[The Luther Letter Index] [Project Wittenberg]
The Luther Letter May-June 2003
"Notes on Luther, the Reformation, and the Modern World"
Edited by William R. Russell, Ph.D.
Editorís note: As spring turns into summer, we combine two months worth of Luther Letters into oneÖ.
There is an old saying, "If you want to see if God has a sense of humor, make plans." I donít think Luther said that, but he could have--he ended up leading the very sort of Reformation that in 1522 he writes he doesnít have time to pursue:
"These [medieval prayer] books need a thorough reformation if not total exterminationÖ. But I just donít have the time to undertake such a reformation; it is too much for me alone. So until God gives me more time and grace, I will limit myself to the exhortation in this book. To begin with, I offer this simple Christian form of Prayer and mirror for recognizing sin, based on the Lordís Prayer and the Ten Commandments."
This is a new item for The Luther Letter: a regular discussion of things the Reformer probably did not say or do, but for which he is often given credit or blame. This is supposed to be a discussionóif readers can find evidence of the items I mention, please feel free to say "gotcha!" and send along your evidence. Email me directly at RussellWllm@aol.com and corrections will be printed. This month, we note that Luther probably never said, "If I knew I was to die tomorrow, I would plant a tree today." Sure, he couldíve said itóthe ethical hope and sense of leaving something positive in the world from which others would benefit are Lutheran themes. Still, those words did not flow from his lips.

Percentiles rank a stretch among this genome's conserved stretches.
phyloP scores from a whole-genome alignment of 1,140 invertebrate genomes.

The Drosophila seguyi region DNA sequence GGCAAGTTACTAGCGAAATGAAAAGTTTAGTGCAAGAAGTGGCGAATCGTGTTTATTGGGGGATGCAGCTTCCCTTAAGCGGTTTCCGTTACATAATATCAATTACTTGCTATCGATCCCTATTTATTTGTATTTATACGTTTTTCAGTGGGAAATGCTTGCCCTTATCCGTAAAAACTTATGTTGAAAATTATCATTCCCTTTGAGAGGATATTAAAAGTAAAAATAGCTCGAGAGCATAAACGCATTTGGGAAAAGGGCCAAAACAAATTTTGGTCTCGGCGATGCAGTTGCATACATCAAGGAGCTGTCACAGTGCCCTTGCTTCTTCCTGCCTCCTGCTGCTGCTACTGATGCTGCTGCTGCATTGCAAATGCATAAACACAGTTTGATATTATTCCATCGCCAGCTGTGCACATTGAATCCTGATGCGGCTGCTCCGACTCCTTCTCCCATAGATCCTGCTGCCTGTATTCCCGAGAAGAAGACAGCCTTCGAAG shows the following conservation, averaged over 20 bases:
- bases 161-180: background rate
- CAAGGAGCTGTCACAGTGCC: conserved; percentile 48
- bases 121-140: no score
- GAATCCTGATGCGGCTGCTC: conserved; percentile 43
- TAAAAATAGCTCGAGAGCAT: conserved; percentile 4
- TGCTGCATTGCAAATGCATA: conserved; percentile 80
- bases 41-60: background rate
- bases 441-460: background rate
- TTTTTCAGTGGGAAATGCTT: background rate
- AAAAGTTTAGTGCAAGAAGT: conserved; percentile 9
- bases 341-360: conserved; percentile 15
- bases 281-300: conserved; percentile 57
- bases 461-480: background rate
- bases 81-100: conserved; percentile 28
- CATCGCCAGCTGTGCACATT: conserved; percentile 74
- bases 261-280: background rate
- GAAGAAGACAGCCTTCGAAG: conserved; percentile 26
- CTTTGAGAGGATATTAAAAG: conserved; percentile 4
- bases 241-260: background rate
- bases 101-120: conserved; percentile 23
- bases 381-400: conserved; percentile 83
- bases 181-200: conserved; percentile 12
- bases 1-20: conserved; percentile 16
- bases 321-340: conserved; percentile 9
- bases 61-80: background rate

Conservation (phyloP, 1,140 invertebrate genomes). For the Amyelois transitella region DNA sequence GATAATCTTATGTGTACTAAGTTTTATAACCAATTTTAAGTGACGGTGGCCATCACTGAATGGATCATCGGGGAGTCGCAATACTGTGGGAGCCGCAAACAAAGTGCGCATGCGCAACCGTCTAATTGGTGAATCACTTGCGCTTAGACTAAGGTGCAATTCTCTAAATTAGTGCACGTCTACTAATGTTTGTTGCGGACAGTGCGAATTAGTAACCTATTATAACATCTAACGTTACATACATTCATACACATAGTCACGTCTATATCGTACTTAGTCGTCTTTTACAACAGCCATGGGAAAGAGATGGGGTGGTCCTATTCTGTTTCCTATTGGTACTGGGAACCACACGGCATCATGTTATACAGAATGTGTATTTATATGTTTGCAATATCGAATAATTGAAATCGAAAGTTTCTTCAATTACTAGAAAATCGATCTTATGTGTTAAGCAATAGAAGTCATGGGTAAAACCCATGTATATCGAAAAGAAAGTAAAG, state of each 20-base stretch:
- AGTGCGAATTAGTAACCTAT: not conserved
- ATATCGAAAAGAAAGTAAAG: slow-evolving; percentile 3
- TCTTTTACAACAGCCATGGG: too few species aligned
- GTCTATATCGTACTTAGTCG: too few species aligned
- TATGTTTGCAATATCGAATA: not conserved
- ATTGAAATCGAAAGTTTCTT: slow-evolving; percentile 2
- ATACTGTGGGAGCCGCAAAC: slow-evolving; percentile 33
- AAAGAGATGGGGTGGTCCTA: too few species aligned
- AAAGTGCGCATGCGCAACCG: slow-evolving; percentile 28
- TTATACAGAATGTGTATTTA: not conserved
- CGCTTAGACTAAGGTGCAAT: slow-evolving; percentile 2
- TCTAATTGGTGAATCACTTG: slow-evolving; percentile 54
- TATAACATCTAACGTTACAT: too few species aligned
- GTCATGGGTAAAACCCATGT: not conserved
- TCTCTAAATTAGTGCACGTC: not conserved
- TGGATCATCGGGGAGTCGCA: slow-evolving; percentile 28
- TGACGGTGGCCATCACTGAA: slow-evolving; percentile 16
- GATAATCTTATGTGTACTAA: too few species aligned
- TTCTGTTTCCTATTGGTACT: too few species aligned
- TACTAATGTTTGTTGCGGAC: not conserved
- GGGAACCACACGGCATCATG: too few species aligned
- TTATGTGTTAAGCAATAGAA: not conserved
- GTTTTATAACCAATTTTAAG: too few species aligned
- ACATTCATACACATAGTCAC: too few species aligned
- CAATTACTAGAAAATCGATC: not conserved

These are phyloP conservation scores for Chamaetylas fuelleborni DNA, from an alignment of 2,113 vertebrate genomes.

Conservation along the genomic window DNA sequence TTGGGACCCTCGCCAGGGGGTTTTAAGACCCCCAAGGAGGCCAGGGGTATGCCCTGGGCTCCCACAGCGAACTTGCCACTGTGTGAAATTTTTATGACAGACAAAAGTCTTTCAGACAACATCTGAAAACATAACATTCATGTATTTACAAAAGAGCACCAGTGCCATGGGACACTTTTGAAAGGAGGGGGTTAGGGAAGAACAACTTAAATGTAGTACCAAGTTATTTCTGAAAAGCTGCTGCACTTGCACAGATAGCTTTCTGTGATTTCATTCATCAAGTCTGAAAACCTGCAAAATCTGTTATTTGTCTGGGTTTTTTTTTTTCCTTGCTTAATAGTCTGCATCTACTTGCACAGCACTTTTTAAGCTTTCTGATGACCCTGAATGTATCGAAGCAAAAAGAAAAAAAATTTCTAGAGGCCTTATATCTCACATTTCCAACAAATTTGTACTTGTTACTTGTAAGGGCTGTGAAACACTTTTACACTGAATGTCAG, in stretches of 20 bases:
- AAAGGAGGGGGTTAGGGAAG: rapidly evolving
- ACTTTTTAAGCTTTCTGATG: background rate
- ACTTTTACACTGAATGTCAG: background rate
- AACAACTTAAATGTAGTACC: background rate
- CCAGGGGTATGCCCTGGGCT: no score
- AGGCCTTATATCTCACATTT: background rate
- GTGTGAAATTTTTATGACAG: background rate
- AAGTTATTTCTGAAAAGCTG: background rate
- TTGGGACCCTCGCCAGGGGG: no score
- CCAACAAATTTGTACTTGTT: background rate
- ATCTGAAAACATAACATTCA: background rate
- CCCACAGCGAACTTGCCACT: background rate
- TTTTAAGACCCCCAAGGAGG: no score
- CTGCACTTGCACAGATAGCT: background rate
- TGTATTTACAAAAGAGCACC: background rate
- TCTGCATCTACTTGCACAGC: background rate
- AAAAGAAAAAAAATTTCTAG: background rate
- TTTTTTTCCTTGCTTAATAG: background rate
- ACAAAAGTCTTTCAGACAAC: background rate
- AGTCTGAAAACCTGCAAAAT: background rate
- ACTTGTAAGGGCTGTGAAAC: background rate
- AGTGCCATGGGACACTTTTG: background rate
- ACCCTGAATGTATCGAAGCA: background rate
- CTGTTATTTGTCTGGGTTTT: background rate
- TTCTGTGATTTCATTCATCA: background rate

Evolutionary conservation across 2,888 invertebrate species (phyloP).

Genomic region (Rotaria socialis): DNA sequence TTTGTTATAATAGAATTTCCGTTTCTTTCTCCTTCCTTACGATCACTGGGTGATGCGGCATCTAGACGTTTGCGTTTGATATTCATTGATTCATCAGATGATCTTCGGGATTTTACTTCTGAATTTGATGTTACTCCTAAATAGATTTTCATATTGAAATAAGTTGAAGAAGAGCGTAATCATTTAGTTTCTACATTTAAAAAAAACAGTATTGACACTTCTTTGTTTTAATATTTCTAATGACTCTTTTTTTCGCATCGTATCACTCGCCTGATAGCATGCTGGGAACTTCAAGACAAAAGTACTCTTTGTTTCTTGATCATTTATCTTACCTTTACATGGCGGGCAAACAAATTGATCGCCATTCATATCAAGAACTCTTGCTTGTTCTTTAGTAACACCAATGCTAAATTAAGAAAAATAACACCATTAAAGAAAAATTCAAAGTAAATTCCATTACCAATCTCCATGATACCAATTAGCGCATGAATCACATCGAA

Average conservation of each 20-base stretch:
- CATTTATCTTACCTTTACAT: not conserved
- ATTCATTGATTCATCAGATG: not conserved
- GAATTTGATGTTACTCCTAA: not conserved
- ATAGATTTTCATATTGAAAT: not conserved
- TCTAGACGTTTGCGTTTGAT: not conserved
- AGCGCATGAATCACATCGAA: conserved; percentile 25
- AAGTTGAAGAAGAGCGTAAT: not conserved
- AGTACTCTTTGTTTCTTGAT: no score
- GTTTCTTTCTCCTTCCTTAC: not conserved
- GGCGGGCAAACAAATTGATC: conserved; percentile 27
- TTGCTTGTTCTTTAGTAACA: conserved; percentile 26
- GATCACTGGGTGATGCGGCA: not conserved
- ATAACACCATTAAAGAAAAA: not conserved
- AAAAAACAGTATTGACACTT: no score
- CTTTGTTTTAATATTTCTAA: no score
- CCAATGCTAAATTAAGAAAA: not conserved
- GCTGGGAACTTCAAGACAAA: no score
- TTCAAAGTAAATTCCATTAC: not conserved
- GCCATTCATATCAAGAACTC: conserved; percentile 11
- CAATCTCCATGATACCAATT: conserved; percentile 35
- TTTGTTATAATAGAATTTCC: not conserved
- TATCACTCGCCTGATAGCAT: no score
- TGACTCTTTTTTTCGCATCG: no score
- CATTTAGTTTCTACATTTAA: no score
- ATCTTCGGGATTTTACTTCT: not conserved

A.G. Roeber, in an article whose date and volume numbers I have lost, but whose journal name and page numbers I have, describes a perennial problem facing pastors: "Martin Luther quickly realized, however, that while the task of those called to the pastoral office was to preach the Word that announced that message of salvation by faith alone, immediate attention had to be paid to the hearers and how they made sense of this ëgood news.í Lutheran laity over many generations have come to know ëthe gospel in a nutshell,í (John 3:16) as one of the simplest summaries of where their faith should be grounded. Lutherans have relied on this passage to state that something about the very nature of an otherwise hidden and mysterious God can be known. The unbounded love of God the Father for a fallen humanity and creationóhence the key characteristic of His fundamental natureóare revealed in the mystery and scandal of the cross and resurrection of His Son Jesus, the Christ. Those who believe this remain sinners, even after hearing the gospel, having been baptized, and continuing a life-long journey of ërepentance,í the theme Luther announced at he beginning of the Ninety-Five Theses. But the believers are also, simultaneously, saved."
How ordinary people received these subtle theological dynamisms of ëLaw and Gospelí; ësimul justus et peccatorí and the odd-sounding ëthree solasíógrace alone, faith alone, Scripture aloneóconcerned Luther and the other reformers from the very outset. They bound these insights together by insisting that ëChrist aloneí summed up what all believers should understand as the center of the confessing church."
Luther and Oecolampadius